It is 0 degrees here in Copenhagen and the news that I read about  Malaysia the last couple of days has somewhat gave me the heat to cope up with the unusual cold winter weather that has hit Denmark and Europe.. The heat is the news I read from the online newspapers about a church in Kuala Lumpur that has been burnt and a few more that were attacked by an unknown group of people. 
Nobody has came out to claim the attacks but it is believed that the controversy came after the court decision to allow the use of the name ‘Allah’ to Catholic newspaper, The Herald.  It has marked a black day to Malaysia, a multicultural societies that have been living side by side for hundreds of years and a huge step back for racial harmony.
But I am not totally surprised by the attacks because racial tension has been there in the country all the time. It was just a matter of time before it exploded again. On 13st of May 1969, a riot broke up in Kuala Lumpur between the two largest groups of people inhabiting Malaysia. These two groups are the Malays who made up 60 % of the population and Chinese who are about 29%. This riot ended up with hundreds of people being killed which brought the country to a state of emergency. The cause of this riot was cited because of the New Economic Policy, which was introduced by the government that gives special privileges to the Malay who were perceived to be more poor and rural than the Chinese. But for many years now the biggest income gaps are not between the Chinese and the Malays but among the Malays themselves. So class differences are also more of concern to most Malaysian than ethnicity.
But the problem is made more delicate than the above.  The federal constitution states that Malay is Islam and Islam is Malay which states that a Malay is a person who professes to be a Muslim and habitually speaks the Malay language and adhere to the Malay customs. Based on this, the federal and state government administer, plan and implement various governance policies, touching every aspects of the Malay-Muslim religious life.
To the Malays the word Allah is everything from the pillar of religion, faith, norms and values in life, as the Malays are automatically Muslim.  They are born and die as a Muslim. The Malays are very sensitive with regards to issues concerning Islam as the feel that they own Islam and the social propriety ship couldn’t be question.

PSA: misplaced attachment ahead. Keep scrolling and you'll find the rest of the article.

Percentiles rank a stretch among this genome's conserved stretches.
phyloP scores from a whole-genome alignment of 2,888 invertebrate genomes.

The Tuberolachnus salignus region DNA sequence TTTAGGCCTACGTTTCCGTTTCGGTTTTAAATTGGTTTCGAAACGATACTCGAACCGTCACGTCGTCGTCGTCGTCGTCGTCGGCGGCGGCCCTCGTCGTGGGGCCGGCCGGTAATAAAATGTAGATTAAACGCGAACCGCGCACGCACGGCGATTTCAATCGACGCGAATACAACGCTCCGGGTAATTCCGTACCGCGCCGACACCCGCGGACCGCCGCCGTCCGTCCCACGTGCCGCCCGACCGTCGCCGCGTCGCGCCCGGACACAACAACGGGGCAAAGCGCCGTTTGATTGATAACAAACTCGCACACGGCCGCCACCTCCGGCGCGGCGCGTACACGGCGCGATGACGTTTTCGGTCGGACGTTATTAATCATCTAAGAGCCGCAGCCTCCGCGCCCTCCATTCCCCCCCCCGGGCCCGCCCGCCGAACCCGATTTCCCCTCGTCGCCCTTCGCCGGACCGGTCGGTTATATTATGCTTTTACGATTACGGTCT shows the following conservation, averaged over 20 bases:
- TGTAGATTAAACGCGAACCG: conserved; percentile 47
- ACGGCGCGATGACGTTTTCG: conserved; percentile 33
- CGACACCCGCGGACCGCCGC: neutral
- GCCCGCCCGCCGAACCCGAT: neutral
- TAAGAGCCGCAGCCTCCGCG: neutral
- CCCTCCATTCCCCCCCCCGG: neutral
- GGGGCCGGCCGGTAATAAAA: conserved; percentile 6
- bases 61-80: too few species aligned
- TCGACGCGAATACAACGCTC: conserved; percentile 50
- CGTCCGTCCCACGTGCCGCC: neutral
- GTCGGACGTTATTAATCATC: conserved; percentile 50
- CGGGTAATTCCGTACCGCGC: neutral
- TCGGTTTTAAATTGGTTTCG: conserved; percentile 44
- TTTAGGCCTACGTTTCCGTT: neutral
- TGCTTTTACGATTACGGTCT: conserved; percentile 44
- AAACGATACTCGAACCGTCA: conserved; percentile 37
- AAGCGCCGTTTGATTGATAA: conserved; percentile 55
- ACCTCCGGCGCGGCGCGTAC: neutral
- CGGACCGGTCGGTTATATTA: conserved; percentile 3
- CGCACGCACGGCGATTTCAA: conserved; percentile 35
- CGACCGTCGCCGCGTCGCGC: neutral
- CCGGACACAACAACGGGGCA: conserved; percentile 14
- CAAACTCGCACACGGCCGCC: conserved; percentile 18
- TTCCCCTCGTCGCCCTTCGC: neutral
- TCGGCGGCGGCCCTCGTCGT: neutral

Universiti Kebangsaan Malaysia Professor of Social Anthropology Prof Dr Shamsul Amri Baharuddin said ‘ the social reality complexity of Malays in leading the Islamic way of life becomes more difficult when Islam has been turned into a symbol and political ideology,  adding that it has brought political Islam into the global arena and further worsened the situation’.
The Malays feeling towards the word Allah are quite similar to the feeling of Muslims all over the world toward their prophet Muhammad. Muhammad means everything to them and in many cases more than their own family. So it is not surprise if some of them would do anything in order to protect their prophet and their religion.
Since religions and matters regarding the special privileges given to the Malays are sensitive issues to talk about, Malaysians in general don’t questions or discuss about it so much among themselves. What happened is that tensions about inequality and injustice keep building up and that it is very difficult for them to trust each other. But the reality is most people don’t want to create problems.  Ironically, people here are united and will trust each other in corruptions activities. The rich Malays, rich Chinese and rich Indians will work and agree with each other when they feel that they all can get something out of it. It all boils down to their own benefit.  Here we see that there is this class struggle rather than ethnicity.
 The problems also lay in the system in which produce differences and polarization and this started in vernacular school which we spend 13 years and was send to our respective ethnic groups.  

Malaysia has been blessed by its multi cultural societies, and people with different religions and beliefs, living and working together for hundreds of years, but this blessing is in danger of being lost because we are only like to see our own navel, and failed to see what is a round us, so despite travelling a lot, many of us are still ignorant.

There are a large number of people in Malaysia, particularly the Malays who against the use of the word Allah by non Muslim. In Facebook a group called ‘ Opposing the use of the name Allah by non-Muslim’ have about 200,000 members and growing . Peaceful demonstrations are being held in mosques to support the idea.. This way of thinking is similar to a group of people here in Denmark. Lead by Pia Kjærsgaard of the Danish Folk Party who only thinks that Denmark is only for ethnic Danish and everyone else should conform to the Danish values or they should leave the country.. There is some truth in that because in order to have contact with human full’s potential, the immigrant has to somewhat learn or embrace their new environment that they are living in and at the same time retain their own culture. But it has to work both ways. Pia Kjærsgaard  and her party members has to open up and learn about other people and their cultures. If she keeps her door closed, than her world and those people alike will be a bit smaller, a bit narrower and a bit lonelier.

A big wall is built in the name of Allah, God. Miles Davis says’ we don’t own anything’. Only if we all could learn that we don’t really own anything in this world , than we will be a free man. Otherwise we will be a prisoner of our own conscience.

Saturday, January 9, 2010

invisible wall

today, an invisible wall is built in the name of allah=god in malaysia to separate you and me, us and other. we have to learn that we dont own anything in this world to be a free man, otherwise we will be a prisoner of our own concience.